DOW – 33= 12,598SPX – 5 = 1324NAS – 19 = 287410 YR YLD -.01 = 1.76%OIL – 1.16 = 92.82GOLD – 4.00 = 1541.30SILV -.45 = 27.37PLAT + 3.00 = 1439.00 A Judge has been appointed to lead Greece until the next round of elections in June; leading Greece is a misnomer. The judge will be the caretaker prime minister, replacing another caretaker prime minister. Yesterday, we told you about the run on the banks. On Monday, Greeks pulled out about $900 million dollars, Euros actually. Makes sense. If you think your country will exit or be kicked out of the Euro-union, and be forced back to the drachma at about half the value, you might want to grab some Euros and hold on. Having the actually paper money in your hands prevents the banks from cutting the value in half; banks will do that sort of thing. Right now, it’s not really a bank run, more of a jog. Paul Krugman explained why it is a problem: “Where are the euros coming from? Basically, banks are borrowing them from the Greek central bank, which in turn must borrow them from the European Central Bank. The question then becomes how far the ECB is willing to go here; is it willing, in effect, to lend enough money to buy up the entire balance sheet of the Greek banking sector, given the likelihood that this sector will be left insolvent by Greek default? Yet if the ECB says no more, …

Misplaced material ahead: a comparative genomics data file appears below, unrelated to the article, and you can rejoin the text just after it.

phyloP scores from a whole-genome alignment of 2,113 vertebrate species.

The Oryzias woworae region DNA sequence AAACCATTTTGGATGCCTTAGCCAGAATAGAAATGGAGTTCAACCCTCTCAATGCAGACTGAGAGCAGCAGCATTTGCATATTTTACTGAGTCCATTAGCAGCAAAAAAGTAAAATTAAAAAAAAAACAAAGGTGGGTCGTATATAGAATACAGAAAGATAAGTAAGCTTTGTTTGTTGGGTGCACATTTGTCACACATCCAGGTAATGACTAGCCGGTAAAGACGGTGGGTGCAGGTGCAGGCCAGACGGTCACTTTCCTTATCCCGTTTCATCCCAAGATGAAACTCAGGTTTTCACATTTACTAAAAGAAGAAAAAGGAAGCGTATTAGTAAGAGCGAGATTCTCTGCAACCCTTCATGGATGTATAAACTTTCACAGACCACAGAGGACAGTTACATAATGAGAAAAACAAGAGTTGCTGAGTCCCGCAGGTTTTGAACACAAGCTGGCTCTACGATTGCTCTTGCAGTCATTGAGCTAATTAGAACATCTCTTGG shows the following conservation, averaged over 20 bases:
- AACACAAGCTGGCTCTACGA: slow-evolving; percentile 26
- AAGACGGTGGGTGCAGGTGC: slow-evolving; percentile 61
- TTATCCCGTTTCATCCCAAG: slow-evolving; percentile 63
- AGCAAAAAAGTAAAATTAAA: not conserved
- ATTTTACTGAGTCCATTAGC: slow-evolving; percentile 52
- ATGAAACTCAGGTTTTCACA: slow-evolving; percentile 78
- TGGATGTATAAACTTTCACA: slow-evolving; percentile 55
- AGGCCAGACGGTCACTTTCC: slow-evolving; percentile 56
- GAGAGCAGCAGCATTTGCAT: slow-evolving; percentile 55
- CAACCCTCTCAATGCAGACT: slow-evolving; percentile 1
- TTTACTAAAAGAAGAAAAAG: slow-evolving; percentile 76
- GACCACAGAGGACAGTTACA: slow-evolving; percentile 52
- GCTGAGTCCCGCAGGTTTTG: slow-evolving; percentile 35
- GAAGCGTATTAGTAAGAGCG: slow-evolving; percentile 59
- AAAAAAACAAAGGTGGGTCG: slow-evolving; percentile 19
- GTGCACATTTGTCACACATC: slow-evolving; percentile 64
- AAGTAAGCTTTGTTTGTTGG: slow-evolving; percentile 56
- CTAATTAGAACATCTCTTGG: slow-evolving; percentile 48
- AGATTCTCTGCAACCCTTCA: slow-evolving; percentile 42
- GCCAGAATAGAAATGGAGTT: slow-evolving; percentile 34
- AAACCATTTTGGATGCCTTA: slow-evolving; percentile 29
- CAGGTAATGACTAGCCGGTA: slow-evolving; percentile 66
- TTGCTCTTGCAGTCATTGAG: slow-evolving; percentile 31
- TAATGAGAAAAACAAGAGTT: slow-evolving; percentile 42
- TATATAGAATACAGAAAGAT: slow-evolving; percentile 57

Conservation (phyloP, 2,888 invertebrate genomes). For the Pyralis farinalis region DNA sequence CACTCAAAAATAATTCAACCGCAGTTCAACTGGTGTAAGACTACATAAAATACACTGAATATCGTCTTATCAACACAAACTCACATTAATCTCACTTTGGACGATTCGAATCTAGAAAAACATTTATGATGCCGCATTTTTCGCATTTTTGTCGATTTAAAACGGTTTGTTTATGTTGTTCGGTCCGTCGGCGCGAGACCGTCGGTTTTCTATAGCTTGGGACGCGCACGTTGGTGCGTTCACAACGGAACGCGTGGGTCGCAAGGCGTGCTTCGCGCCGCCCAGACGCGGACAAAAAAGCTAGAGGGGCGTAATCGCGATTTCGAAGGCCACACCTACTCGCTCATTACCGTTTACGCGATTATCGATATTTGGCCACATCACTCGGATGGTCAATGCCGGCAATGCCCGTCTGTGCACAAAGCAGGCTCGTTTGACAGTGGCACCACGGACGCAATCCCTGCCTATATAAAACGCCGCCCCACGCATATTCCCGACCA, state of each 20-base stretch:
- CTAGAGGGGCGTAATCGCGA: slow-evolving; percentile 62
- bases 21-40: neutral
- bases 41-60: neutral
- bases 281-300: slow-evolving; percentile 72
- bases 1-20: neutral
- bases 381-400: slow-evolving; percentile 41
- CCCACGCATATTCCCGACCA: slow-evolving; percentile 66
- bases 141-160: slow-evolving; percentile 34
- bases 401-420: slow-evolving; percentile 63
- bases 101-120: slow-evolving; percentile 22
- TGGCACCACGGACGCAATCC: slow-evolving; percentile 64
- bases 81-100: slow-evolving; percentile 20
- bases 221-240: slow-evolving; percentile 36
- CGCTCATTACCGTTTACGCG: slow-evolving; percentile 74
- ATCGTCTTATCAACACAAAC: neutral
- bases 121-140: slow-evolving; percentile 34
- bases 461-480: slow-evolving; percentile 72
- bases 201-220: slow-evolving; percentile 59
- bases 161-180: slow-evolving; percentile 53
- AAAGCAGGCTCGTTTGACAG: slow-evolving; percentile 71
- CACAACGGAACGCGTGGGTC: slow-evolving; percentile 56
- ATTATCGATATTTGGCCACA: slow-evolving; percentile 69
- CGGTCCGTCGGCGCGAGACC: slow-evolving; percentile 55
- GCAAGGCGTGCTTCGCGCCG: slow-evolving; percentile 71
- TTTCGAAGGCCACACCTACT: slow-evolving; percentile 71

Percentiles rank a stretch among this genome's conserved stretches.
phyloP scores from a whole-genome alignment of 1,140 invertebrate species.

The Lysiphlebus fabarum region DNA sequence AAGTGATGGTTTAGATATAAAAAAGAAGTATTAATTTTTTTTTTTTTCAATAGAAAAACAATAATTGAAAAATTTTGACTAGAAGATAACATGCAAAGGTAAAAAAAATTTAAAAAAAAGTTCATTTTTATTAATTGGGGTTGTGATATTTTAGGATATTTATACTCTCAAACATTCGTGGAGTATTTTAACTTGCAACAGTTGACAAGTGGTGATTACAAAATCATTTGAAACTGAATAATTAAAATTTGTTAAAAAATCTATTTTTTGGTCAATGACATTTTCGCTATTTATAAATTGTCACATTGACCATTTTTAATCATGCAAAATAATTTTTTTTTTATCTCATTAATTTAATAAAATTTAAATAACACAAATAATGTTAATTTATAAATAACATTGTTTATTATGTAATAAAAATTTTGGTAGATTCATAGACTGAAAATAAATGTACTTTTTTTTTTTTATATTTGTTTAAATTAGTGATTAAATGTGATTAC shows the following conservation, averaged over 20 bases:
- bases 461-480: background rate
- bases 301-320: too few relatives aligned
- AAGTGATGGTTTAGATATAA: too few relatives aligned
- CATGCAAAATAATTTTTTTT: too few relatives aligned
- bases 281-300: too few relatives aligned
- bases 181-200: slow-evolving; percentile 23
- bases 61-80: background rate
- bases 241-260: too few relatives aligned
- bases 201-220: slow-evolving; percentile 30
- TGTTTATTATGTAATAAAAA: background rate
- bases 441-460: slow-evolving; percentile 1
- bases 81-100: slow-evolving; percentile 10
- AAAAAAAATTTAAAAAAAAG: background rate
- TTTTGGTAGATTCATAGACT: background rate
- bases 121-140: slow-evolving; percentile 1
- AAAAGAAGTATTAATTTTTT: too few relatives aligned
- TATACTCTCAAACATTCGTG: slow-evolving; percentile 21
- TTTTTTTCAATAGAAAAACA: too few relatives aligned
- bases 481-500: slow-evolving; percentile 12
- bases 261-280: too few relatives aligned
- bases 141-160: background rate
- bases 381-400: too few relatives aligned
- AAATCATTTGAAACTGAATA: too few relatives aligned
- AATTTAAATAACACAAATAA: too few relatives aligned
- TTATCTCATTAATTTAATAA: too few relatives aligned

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Tuesday, May 15, 2012 – JPMorgan is Scary, the California Budget is Easy – by Sinclair Noe